Airlines must aim to seat children close to parents or guardians, according to guidance from the Civil Aviation Authority (CAA). Where they can’t, they should be no more than one row apart but there are no guarantees.

The safest way to be sure you are sitting together is to pay to book your seats online in advance. Otherwise, check in early, as soon as free online check-in opens (usually between four days and 24 hours before departure depending on the airline).

When deciding where to sit, look at the aircraft layout plans online and decide the best solution for your family. Many short haul flights are a 3-3 seating arrangement. As a family of four, we prefer to sit in two pairs rather than three together and one across the aisle, allowing us to concentrate on one child each. And we put each child in a window seat.

We never sit our children in aisle seats in case a passing trolley bumps them or catches their fingers or a hot drink is spilled. But also young children will be tempted to keep getting up and running off if they have easy access to the aisle!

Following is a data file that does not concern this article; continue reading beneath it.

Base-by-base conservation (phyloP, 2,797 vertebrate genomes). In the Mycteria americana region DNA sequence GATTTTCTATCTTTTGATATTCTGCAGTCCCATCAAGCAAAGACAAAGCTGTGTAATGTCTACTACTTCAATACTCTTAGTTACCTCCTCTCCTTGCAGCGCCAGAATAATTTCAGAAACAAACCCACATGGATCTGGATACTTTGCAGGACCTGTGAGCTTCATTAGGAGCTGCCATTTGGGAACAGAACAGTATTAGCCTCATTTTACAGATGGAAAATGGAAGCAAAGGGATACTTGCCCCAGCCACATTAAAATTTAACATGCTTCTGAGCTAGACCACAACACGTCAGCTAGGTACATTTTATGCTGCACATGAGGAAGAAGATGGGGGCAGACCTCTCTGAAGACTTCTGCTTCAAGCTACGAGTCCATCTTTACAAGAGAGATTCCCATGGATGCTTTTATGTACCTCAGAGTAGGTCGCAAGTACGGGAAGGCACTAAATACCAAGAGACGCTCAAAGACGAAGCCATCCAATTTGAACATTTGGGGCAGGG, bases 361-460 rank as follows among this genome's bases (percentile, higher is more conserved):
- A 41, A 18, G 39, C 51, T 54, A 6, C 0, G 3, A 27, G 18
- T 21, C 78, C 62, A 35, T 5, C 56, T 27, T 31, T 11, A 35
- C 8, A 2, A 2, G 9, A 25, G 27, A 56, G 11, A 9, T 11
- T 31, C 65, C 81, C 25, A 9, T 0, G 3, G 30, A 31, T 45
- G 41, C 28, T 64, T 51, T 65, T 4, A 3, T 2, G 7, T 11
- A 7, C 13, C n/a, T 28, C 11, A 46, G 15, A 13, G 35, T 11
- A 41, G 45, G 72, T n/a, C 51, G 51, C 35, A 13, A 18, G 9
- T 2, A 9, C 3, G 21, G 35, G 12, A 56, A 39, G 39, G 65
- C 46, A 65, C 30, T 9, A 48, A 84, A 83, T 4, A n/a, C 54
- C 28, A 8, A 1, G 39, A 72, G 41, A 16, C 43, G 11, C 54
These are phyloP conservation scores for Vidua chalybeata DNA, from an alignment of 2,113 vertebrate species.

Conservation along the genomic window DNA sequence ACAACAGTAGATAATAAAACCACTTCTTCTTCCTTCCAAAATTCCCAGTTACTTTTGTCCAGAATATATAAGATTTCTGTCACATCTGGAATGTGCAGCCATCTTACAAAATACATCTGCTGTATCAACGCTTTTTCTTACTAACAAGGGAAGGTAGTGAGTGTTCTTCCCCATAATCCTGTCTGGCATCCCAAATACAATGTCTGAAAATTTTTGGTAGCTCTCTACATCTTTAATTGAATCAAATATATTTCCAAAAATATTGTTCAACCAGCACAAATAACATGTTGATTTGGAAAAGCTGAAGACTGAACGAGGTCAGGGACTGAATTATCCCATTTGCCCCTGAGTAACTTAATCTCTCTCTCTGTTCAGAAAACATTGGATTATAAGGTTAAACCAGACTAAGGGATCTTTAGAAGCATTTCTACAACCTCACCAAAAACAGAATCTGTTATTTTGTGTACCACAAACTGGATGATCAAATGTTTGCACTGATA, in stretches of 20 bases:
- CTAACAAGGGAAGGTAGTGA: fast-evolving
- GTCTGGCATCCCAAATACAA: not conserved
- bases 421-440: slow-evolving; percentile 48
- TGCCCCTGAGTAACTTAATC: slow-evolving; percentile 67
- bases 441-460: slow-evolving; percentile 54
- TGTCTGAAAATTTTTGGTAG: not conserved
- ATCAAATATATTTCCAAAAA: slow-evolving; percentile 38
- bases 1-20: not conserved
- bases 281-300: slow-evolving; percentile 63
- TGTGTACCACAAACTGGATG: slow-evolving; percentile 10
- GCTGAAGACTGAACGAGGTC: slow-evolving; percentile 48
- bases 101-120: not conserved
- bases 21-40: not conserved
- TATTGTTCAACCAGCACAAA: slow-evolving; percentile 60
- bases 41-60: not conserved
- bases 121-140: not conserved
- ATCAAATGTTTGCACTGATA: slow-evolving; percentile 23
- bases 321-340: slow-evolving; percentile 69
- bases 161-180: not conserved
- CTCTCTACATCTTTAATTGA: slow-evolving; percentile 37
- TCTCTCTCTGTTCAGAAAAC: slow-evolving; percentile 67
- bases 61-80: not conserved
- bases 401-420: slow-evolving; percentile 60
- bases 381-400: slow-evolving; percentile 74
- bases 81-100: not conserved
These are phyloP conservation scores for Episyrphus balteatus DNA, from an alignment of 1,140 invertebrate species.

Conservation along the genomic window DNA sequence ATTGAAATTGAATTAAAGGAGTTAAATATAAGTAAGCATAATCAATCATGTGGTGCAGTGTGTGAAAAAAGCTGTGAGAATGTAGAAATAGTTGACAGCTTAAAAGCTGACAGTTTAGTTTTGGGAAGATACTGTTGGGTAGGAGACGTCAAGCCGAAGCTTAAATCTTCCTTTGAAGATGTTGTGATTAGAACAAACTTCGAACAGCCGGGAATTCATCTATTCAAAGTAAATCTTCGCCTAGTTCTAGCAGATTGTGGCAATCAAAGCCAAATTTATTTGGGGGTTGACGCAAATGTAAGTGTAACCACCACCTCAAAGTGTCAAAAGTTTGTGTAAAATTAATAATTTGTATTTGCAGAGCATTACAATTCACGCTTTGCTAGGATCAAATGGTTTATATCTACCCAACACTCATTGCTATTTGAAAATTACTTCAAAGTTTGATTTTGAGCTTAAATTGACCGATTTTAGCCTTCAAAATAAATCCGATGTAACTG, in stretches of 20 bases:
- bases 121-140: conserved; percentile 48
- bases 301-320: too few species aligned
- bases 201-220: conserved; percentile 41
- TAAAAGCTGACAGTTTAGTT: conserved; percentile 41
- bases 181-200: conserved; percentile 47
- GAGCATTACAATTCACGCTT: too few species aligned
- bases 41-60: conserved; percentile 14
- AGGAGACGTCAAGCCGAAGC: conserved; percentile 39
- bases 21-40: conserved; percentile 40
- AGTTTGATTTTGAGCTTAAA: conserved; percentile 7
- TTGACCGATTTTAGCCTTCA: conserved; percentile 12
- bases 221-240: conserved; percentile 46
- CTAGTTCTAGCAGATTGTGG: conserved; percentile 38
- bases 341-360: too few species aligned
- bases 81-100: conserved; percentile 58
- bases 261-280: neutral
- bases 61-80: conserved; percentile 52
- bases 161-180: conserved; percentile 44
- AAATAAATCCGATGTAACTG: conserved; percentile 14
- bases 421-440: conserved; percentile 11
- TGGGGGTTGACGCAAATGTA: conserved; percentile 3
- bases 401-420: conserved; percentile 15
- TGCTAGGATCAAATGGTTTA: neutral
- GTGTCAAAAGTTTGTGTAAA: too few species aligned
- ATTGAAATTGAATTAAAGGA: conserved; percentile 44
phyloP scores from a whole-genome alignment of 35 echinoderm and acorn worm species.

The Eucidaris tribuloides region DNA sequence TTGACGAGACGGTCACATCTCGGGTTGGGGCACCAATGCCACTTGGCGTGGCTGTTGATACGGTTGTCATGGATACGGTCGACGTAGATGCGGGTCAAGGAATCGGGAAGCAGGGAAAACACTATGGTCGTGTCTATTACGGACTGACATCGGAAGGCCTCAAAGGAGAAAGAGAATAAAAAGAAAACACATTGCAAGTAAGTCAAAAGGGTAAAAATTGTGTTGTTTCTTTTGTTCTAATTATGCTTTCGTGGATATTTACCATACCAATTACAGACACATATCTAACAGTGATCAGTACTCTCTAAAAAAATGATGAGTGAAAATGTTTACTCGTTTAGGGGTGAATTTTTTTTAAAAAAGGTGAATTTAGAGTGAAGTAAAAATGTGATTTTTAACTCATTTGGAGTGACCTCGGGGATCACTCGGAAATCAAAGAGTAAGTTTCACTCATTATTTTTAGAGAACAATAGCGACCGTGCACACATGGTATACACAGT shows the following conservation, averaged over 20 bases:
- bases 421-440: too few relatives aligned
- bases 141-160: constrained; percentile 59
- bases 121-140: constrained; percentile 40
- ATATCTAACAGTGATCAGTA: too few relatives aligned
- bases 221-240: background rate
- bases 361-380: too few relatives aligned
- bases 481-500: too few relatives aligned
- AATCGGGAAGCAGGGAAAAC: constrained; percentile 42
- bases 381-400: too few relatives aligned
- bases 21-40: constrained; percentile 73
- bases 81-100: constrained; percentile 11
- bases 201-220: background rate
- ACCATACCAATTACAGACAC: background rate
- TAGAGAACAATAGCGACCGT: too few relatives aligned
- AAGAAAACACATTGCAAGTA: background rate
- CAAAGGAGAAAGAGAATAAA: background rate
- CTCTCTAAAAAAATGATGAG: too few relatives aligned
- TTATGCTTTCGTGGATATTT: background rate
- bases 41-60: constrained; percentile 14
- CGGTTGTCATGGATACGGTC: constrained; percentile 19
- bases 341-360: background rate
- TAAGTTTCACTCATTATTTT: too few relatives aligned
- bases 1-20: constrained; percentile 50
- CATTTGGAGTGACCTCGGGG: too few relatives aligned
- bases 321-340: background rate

If you are sitting one row behind another, consider putting a younger one who may be tempted to kick the seat in front, behind, so they aren’t annoying a stranger!

5. How to get extra seats for free

Ask when checking in and boarding whether the flight is full. If there is space, ask the crew if you could have a row of seats to spread out.

Another trick when booking seats if there are three across, is to book an aisle and a window seat, leaving a seat in the middle. These middle seats are usually last to be sold so if the plane isn’t full it may remain empty. If someone has booked it, they will usually gladly swap to be by the aisle or window.